- The Proposed Rule would have required financial institutions to limit access to BO information obtained from FinCEN to their directors, officers, employees, contractors and agents in the United States.
- Industry commenters pointed out that this approach would have significantly impeded the registry’s utility, as many institutions operate global compliance programs and use offshore personnel and contractors for various AML-related functions.
- With a phased implementation approach, the timing for financial institution access to the registry is still to be determined. The Access Rule implements a phased approach to providing authorized recipients with access to the BO IT system, with authorized financial institution users gaining access in the last stage.
- The first stage will provide access under a pilot program to “a handful of” key federal agency users beginning in 2024.
- Subsequent stages will extend access, in turn, to: (i) Treasury Department offices and certain federal agencies engaged in law enforcement and national security activities that have Bank Secrecy Act memoranda of understanding in place with FinCEN; (ii) other federal agencies engaged in law enforcement, national security and intelligence activities and “key” state, local and tribal law enforcement partners; (iii) other state, local and tribal law enforcement users; (iv) intermediary federal agencies in connection with foreign government requests; and, finally, (v) financial institutions and their supervisors.
- FinCEN anticipates providing additional information on this phased implementation approach in early 2024. With respect to financial institutions in particular, FinCEN notes that access to the BO IT system should roughly coincide with its revisions to the CDD Rule. FinCEN suggests that this approach should allow financial institutions to bundle system and compliance changes.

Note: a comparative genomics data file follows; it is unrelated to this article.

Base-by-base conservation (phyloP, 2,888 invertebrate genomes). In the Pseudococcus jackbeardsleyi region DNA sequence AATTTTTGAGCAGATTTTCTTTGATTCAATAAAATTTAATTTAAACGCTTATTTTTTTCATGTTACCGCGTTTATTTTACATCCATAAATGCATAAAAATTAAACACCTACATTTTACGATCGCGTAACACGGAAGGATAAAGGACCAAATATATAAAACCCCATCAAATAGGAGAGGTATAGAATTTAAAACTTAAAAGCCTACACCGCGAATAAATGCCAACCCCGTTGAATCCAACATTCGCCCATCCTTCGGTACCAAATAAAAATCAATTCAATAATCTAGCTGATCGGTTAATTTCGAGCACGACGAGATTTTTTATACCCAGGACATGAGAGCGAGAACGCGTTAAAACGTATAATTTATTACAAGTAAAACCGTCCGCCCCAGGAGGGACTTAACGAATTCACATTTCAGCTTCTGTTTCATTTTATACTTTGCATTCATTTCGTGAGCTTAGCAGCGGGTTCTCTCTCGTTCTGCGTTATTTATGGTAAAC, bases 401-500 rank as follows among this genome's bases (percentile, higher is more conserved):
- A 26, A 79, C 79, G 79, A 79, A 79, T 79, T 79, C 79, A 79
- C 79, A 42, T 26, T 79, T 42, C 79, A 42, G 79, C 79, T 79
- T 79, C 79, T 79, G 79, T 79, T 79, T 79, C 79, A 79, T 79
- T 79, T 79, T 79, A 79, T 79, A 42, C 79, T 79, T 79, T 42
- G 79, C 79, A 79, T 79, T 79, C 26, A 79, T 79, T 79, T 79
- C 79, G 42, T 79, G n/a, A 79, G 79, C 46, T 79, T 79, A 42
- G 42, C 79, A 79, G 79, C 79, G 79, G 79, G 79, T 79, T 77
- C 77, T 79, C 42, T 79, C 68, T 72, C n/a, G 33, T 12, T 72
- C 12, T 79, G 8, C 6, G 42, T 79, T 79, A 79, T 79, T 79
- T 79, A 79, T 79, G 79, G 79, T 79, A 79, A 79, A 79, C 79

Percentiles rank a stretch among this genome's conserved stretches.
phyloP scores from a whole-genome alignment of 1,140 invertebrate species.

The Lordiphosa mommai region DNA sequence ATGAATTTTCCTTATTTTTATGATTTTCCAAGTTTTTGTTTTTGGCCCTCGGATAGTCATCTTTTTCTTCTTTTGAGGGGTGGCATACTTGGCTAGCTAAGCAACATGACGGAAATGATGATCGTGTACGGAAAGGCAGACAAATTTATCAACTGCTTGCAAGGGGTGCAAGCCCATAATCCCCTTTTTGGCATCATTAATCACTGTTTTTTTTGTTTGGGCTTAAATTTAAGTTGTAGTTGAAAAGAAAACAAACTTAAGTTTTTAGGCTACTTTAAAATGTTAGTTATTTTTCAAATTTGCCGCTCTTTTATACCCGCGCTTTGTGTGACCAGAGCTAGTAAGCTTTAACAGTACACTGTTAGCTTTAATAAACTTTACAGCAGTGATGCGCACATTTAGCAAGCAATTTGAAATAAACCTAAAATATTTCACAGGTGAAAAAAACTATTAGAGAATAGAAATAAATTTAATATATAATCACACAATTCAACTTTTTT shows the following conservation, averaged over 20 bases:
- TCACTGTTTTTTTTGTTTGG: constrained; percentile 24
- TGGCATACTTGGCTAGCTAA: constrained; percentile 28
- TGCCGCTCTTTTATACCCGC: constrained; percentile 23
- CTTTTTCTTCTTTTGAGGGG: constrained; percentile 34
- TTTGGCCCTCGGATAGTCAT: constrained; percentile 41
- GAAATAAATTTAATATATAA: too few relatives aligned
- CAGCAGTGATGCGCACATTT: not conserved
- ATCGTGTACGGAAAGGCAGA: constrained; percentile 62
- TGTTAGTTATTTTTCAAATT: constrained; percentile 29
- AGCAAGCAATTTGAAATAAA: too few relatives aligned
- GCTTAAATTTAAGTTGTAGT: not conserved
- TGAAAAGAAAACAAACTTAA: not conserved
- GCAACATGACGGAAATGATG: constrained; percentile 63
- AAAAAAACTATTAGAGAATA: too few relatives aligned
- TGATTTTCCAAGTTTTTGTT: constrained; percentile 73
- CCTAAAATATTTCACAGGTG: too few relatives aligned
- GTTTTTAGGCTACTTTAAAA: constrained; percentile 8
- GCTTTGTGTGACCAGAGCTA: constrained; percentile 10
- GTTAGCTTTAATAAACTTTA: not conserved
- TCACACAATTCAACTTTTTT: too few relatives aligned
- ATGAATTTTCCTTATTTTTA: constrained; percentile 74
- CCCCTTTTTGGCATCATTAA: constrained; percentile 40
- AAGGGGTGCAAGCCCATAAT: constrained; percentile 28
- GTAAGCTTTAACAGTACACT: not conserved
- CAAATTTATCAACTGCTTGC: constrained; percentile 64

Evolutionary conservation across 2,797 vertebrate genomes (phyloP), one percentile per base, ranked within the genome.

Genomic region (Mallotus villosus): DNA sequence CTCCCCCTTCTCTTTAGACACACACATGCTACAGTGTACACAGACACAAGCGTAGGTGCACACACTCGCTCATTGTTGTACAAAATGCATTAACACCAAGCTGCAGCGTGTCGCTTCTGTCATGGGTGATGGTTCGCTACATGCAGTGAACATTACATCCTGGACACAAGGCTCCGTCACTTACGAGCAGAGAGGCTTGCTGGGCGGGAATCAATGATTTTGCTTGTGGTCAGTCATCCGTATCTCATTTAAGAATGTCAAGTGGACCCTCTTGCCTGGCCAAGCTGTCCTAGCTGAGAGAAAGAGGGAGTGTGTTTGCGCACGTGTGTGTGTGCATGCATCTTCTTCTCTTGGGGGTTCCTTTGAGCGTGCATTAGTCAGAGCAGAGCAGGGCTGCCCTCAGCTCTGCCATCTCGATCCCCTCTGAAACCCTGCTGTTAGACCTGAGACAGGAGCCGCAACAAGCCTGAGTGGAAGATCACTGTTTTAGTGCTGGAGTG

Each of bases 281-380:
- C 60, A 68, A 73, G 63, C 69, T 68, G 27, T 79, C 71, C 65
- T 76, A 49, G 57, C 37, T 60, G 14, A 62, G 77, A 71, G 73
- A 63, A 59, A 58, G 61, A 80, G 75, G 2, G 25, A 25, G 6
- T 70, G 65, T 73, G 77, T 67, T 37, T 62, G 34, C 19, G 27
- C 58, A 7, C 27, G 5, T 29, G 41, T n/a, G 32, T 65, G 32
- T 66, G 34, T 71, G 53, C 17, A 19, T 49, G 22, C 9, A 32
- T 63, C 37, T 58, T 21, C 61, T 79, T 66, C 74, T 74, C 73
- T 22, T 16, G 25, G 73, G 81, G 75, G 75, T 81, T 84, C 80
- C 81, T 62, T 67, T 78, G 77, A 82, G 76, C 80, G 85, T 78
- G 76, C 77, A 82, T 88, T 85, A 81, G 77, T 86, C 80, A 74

- The Access Rule does not create new regulatory requirements for financial institutions—yet. In the regulatory preamble and guidance issued concurrently with FinCEN’s release of the Access Rule, FinCEN joins with the federal functional regulators to make clear that the Access Rule does not create a new regulatory requirement or any supervisory expectation for financial institutions to access BO information from the BO IT system.
- FinCEN will address the question of whether financial institutions are required to access the BO IT system for customer due diligence purposes when it revises the CDD Rule.
- The Access Rule also does not require financial institutions accessing the BO IT system to report discrepancies, if any are discovered, between the information obtained from customers and that obtained from FinCEN. However, FinCEN may issue additional guidance or regulatory changes on the subject, as necessary.
Key Components of the Final Access Rule
Which entities may access BO information reported to FinCEN?
The Access Rule authorizes FinCEN to disclose BO information to five categories of authorized recipients:
- Domestic government agencies seeking information for specified purposes, including:
- Federal agencies that (i) are engaged in national security, intelligence or law enforcement activity and request information for use in furtherance of such activity and (ii) provide a written certification to FinCEN as to compliance with the requirements of clause (i).
- State, local and tribal law enforcement agencies that (i) seek information relevant to a criminal or civil investigation, (ii) are authorized by a court of competent jurisdiction to seek BO information in such investigation and (iii) provide a written certification to FinCEN as to compliance with the requirements of clauses (i) and (ii) that also describes the information the agency is authorized to seek.